pencil-sharpener-390609_1280 - 2A ‘Happy Sunday’ quickie – and a chance to catch some old posts too. A few ideas on sharpening up your writing – great tips and snippets of advice I’ve received over the last four years.

  1. Learn how apostrophes work; and semi-colons.
  2. Well, it’s really rather important that you just do this. Run search and delete on every instance of the following words: really, just, quite, rather, very, oh, so, well and suddenly. Check out my post ‘One Word At A Time’ for this and other editing tips.
  3. Practise Show vs Tell the Anton Chekhov way: Don’t tell me the moon is shining; show me the glint of light on broken glass.
  4. Take a chunk of back-story or exposition and rewrite it into a dialogue. Then repeat. Then repeat again. Dialogue is much more engaging than flat-text exposition and a page of conversation is easier to read than a thumping boulder of a paragraph.
  5. Focus on sensory detail. Not just sight, but sound, taste, touch and smell. It will enrich your reader’s experience. I blogged here about using all the senses.
  6. Every time you see two clever, descriptive adjectives side-by-side, delete at least one of them. Yes, every time. Writers can publish with excess of adjectives, but only once they’ve sold a gazillion books and are unassailable. (If you doubt me, check out J.K. Rowling/Robert Galbraith – but then go and delete half your adjectives, because you won’t so easily get away with it.)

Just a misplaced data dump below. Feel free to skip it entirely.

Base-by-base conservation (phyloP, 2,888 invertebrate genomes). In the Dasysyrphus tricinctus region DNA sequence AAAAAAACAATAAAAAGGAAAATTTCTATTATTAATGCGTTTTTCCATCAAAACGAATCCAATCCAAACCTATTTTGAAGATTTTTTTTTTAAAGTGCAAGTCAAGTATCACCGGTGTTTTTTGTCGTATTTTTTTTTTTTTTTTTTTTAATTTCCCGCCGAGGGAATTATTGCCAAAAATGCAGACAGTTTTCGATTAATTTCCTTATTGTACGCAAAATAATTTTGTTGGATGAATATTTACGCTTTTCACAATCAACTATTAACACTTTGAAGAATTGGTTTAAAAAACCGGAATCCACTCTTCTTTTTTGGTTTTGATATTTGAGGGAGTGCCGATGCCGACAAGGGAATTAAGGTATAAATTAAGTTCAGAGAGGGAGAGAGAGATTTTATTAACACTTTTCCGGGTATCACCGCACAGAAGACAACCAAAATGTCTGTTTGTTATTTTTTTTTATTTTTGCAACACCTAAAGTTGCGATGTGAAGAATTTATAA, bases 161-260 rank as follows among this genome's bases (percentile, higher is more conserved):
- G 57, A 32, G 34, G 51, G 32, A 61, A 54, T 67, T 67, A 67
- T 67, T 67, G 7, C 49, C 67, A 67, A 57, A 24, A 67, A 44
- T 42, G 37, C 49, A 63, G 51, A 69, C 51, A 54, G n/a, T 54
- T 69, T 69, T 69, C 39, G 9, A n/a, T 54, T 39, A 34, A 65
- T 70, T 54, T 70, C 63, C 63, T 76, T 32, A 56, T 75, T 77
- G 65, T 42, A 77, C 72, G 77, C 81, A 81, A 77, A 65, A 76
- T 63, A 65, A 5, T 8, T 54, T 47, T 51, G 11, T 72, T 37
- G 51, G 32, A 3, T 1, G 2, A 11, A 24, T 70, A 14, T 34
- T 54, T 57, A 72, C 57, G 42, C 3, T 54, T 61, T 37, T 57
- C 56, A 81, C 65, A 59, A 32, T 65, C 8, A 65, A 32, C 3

7. Review your work for any not-so-perfect tenses (past perfect, past continuous and past perfect continuous) and opt for something more immediate. I blogged about how this works here.
  8. Delete the first paragraph of every chapter. There’s no need for foreplay, dive straight to the action. Hmmm, personally, I appreciate literary foreplay, so I’m not sold on this tip – but better writers than me will endorse it.
  9. Delete the last paragraph of every chapter. Don’t hang about after the action. Get out, fast. This, I can vouch for.
  10. Clichés – avoid them like the plague… Yes, you guessed it, I blogged! This one might actually hit the mark (doh!)

The Fat Bird – an atypical protagonist

Fat BirdI needed a strong central female character for Singled Out; a woman in her early to mid-forties, perceptive, bold and shrewd. When it came to physical appearance and with one eye on Hollywood (see how optimistic I can be!) I could have gone for an Angelina Jolie, a Julia Roberts or a Gillian Anderson type – lithe, slender, unsettlingly striking.

But I’ve gone for a fat bird. Yes, my protagonist – early to mid-forties, perceptive, bold and shrewd – is unapologetically overweight.

But let’s be clear, this isn’t your stereotypical one-dimensional fat bird. You know the cliché; the friendless, clumsy lump, drifting round in a cloud of body odour, stuck in a dull job and spending her evenings in front of the TV stuffing her face with donuts and chocolate whilst fantasising about an imaginary boyfriend. If she’s in a novel or a TV series, she’s the one that’ll get murdered, her corpse lying undiscovered in a secluded attic flat for months until her bodily fluids seep through the floorboards and attract attention. Or she’s the deranged axe wielding perpetrator, desperate for affection and driven to heinous crimes by her loveless, empty life. So far, I’m afraid, so very predictable.

That’s not my girl. Not even a little bit.